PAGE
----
We also had a male dog named Pauly (also fixed) at the time (now in puppy heaven) who we were very concerned about because of his temparment. He was abused by his previous owner. He was NOT a family dog. I think he nipped everyone he met. He would jump on children, knock them down and steal their cookies. When my son came home, he checked him out and pretty much ignored him. Once my son got a hold of his ear and pulled...Pauly was upset but did not retaliate.



We also had to give Pauly some extra love. Pauly, after all, was our first born.



Hope this was helpful.

Tania - posted on 03/01/2010

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I had the same problem from when i first fell pregnant till i had my son, my cat hated him and me! She sprayed everywhere! on all of his things :( There is a hormonal diffuser you can get from your vets, we got that and it seemed to calm her down... But not enough for me to be comfortable..The vet wanted me to try her on a cat valium but there was no way i was going to drug her.. In the end i rehomed her an she was happy... But you should try the hormone diffuser it wont affect you or your baby, it just puts out a hormone that there mother would have released when they were kittens, and it calms them down... works wonders on my male cat his very placid when his near it.. Good Luck!!!

Erica - posted on 03/01/2010

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Leo has been neutered for quite some time. Next step is to talk with our veterinarian I guess.

Rachelle Joy - posted on 03/01/2010

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i hav a cat too and he is also pissed off when my baby girl tries to touch her,cats are very teritorial right?and based on my experience my cat thinks he also owns me. my cat didnt change his mood for a year now and sometimes he doesnt even want me to touch him.

Christi - posted on 03/01/2010

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he is being territorial. the only reason i kept my cat is that he is bred to be good with small children. if he keeps it up, you have to think about the safety of your child over your cat. it sounds harsh, but it is the truth. both of my cats were declawed and they were thouroughly trained before my son was born. they do not go into his roon, or jump on any furniture.

Kim - posted on 03/01/2010

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I have had my cat longer than my son as well. He will grow out of it. You didn't prepare your cat for this new arrival therefore he thinks someone else has taken his spot and he is correct in that. He is simply angry and marking his territory; i don't know if this would help now that colton is 7 months old but, what we did for our cat is when james was born we brought home a baby blanket that smelled like the new baby and let him get used to the smell and when we came home with james we let him smell him. Always take time out for your cat; you probably can't give him the attention you used too but, if he's like my furry baby he will follow you around and demand it. Even if it's a small pet or a quick hello your cat will feel appreciated and loved again just be patient this is all new to him too. I hope this helps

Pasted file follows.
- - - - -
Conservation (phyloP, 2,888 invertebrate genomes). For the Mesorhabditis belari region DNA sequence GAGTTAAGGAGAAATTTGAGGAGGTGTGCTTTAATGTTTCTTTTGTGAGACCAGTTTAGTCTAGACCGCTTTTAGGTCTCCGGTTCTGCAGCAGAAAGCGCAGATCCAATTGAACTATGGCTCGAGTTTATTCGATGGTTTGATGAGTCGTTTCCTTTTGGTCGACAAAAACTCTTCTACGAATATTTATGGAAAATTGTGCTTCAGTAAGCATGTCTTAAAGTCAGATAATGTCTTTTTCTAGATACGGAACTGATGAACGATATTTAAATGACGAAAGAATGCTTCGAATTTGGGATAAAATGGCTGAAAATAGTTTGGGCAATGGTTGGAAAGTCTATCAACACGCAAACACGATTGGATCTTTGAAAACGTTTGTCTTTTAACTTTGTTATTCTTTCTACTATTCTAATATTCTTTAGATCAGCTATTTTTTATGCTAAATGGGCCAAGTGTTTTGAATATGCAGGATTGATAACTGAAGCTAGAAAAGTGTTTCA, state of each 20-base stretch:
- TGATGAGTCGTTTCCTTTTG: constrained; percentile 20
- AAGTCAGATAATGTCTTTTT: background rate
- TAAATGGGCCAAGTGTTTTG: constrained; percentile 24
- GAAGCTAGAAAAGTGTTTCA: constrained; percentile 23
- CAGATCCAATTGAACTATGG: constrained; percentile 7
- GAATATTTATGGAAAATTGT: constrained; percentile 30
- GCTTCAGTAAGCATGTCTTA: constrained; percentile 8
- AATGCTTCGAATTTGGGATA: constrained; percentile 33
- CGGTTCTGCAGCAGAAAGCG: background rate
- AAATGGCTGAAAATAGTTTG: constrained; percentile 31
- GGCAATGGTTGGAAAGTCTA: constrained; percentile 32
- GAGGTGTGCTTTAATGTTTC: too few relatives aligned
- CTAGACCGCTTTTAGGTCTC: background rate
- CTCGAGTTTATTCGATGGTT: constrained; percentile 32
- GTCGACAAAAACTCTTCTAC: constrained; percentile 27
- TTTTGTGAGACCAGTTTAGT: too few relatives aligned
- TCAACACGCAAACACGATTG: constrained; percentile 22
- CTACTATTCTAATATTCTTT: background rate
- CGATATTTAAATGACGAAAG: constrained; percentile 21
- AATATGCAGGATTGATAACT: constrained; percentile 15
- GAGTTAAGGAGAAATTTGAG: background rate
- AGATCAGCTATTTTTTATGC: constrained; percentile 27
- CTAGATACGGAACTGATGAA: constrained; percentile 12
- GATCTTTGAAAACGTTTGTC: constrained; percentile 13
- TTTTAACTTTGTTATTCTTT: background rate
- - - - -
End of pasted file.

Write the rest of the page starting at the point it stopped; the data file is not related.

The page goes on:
Emma - posted on 03/01/2010

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Some cats do not have a good temperment for babies or small children. A year and a half ago my cat, she's 17, starting going after my stepdaughter, shortly after she had diarrehea and I took her to the vet. Turned out she had an intestinal infection. SInce her treatment she hasn't gotten angry at my stepdaughter or my son, she's 6 yrs and he's 8 months. My son also loves my cats fur, and likes to grab handfuls of it and all she does is make a sound but not an angry sound.



Leo might just need to get used to this little thing crawling around and soon chasing him. I would monitor it and maybe talk to your vet as well. Make sure there isn't another reason why Leo doesn't have any patience with Colton. Or Leo he could be just marking out his territory, which is a normal reaction for a male cat to do when they feel "their" territory might be threatened. Which is why he is peeing on your son's blanket and in his room. Has Leo been fixed? Some times, male cats can be more aggressive when they are not fixed and could be giving some mixed emotions which we interpert as aggressive behaviour towards small children and babies.



I don't know if any of this helps you, but maybe give you some information has to how to deal with this better before you consider giving him. Good luck.